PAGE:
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Hidcote and Munstead plugs

ValleysgirlValleysgirl Wales Posts: 223
Hello fellow gardeners from here in Wales, I have some new Lavender plugs of Hidcote and Munstead growing well in a tray of cells  about 8 cams tall now and I can see new growth in the last few days I keep moving them out of the kitchen, warmer and the our conservatory we'll do I just trim them all now or wait another two weeks say ? 
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  • punkdocpunkdoc Sheffield, Derbyshire border.Posts: 11,278
    Why do you want to trim them?
    He calls her the chocolate girl
    Cause he thinks she melts when he touches her
    She knows she's the chocolate girl
    Cause she's broken up and swallowed
    And wrapped in bits of silver
  • ObelixxObelixx Vendée, Western FrancePosts: 27,585
    edited April 2018
    Pot them on so their roots can grow and make sturdy plants.   Pot on in increlents starting with a pot not much bigger than the plug and go on from there till they're in 10cm pots.  Then you'll have good strong lants ready for the border.

    Trim after flowering and just enough to dead head without scalping off all their leaves.  That will keep them neat and bushy and make them produce more flower stems each following year and no getting leggy.
    "We don't stop playing because we grow old; we grow old because we stop playing." - George Bernard Shaw
  • ValleysgirlValleysgirl Wales Posts: 223
    Thanks for your advice thought if I trimmed now it would help them too thicken up and maybe grow from the bottom, or I will check the roots too see if they are good and strong, you see  I don't have green fingers when it comes to Lavenders  ! This is a big challenge for me but everything else in my garden is just coming back to Life .
  • ObelixxObelixx Vendée, Western FrancePosts: 27,585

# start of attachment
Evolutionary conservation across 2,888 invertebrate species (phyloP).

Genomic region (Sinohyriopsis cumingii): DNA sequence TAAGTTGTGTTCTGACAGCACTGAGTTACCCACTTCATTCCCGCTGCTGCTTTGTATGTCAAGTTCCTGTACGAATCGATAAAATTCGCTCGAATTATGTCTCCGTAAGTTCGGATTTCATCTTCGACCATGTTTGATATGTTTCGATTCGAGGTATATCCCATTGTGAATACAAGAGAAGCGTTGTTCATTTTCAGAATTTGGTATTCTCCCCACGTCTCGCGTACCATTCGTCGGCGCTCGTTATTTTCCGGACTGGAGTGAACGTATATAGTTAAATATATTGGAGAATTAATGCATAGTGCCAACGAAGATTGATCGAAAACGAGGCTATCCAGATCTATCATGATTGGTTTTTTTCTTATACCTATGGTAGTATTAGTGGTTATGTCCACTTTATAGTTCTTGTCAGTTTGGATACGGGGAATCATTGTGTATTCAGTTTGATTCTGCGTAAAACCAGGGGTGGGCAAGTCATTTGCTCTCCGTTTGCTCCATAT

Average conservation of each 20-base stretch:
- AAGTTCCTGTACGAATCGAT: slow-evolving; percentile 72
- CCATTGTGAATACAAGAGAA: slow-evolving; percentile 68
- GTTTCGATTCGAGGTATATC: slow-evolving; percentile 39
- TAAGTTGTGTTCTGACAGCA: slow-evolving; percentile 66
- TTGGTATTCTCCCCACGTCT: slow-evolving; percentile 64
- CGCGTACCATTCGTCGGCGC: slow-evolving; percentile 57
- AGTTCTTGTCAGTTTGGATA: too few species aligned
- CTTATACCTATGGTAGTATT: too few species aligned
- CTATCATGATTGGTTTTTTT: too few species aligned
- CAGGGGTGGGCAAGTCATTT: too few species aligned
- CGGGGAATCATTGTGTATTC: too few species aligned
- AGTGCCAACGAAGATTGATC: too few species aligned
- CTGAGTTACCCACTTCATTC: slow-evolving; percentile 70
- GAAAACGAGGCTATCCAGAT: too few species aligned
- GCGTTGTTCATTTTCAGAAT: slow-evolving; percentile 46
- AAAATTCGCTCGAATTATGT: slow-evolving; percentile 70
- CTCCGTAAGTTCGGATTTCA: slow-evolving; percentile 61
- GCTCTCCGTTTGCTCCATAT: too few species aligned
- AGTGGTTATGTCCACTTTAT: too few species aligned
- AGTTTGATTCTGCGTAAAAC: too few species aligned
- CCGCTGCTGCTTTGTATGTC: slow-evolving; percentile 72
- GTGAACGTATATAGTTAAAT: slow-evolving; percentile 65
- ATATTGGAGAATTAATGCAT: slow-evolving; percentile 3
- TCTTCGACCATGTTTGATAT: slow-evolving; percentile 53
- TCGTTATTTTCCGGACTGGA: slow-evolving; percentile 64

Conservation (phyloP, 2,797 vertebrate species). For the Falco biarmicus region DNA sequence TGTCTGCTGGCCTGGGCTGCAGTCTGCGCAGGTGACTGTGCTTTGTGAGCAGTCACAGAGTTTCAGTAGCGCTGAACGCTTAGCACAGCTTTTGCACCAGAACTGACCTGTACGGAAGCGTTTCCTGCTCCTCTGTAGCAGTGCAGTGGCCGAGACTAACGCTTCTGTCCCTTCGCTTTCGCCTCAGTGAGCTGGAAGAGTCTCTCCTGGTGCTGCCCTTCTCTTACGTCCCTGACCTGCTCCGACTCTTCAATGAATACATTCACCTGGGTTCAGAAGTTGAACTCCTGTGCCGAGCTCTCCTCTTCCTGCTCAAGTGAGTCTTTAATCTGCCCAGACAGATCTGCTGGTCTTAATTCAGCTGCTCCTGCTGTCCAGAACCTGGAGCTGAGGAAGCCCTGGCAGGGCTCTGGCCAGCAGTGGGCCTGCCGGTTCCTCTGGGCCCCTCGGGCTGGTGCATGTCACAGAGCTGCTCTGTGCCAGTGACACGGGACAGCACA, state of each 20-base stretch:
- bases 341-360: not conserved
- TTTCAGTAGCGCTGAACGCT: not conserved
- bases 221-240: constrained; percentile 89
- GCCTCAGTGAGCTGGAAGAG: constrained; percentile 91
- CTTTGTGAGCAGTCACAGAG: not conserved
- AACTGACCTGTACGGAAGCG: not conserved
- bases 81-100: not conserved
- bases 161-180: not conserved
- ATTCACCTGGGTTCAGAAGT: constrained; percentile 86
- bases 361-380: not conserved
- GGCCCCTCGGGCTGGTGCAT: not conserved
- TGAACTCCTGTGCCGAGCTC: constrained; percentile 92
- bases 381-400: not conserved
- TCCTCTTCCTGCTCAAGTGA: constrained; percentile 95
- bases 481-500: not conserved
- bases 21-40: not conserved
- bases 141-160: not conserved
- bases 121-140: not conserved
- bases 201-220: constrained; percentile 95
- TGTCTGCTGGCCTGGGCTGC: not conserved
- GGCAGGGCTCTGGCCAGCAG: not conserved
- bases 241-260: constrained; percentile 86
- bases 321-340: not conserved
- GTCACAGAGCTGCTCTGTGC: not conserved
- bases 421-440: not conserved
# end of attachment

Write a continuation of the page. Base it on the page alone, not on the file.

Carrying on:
They like good drainage and prefer alkaline soils to acid so use John Innes no 2 type compost to start with - good for seedlings and young plants - and, if you have any, add some horticultural grit to improve drainage.  As the plants get bigger, use John Innes no 3 which has more nutrients. 

    Given plenty of light and sunshine, an annual spring feed and good drainage they'll grow compact and sturdy.   When they do get to size to flower, you dead head by cutting back the spent flower stems at their base and about 1/2 to 1 inch into the foliage.   This keeps the plants bushy.
    "We don't stop playing because we grow old; we grow old because we stop playing." - George Bernard Shaw
  • ValleysgirlValleysgirl Wales Posts: 223
    Then all we need is some SUN 
  • ValleysgirlValleysgirl Wales Posts: 223
  • ValleysgirlValleysgirl Wales Posts: 223
    Quandary, my lavenders have good flower stems as you can see BUT they are not going to be a nice sized plant for my border this season are they, trimming them now all over now they are small is the best option  ? 
  • ObelixxObelixx Vendée, Western FrancePosts: 27,585
    No!   Just let them grow.  They're so teeny you will probably have to wait till next year for flowers so have some patience and grow on till they're big enough to plant out - minimum 10cm pot sized - in a sunny, well drained spot.  They don't want to be wet in winter.
    "We don't stop playing because we grow old; we grow old because we stop playing." - George Bernard Shaw
  • FairygirlFairygirl west central ScotlandPosts: 46,243
    I'd agree with Obelixx. You have to be patient with them. They're teeny tiny plants and will take a long time to be big enough to fill a decent sized pot before finally planting out. They won't grow on as quickly as annuals would. 
    It's a place where beautiful isn't enough of a word....


  • ValleysgirlValleysgirl Wales Posts: 223
    I would of moved them on soon, but with the luck I have had with them will heed your advice then just water occasionally and put them out to take in this glorious Sunny day and leave them be to see how them come on , here in Wales  thanks
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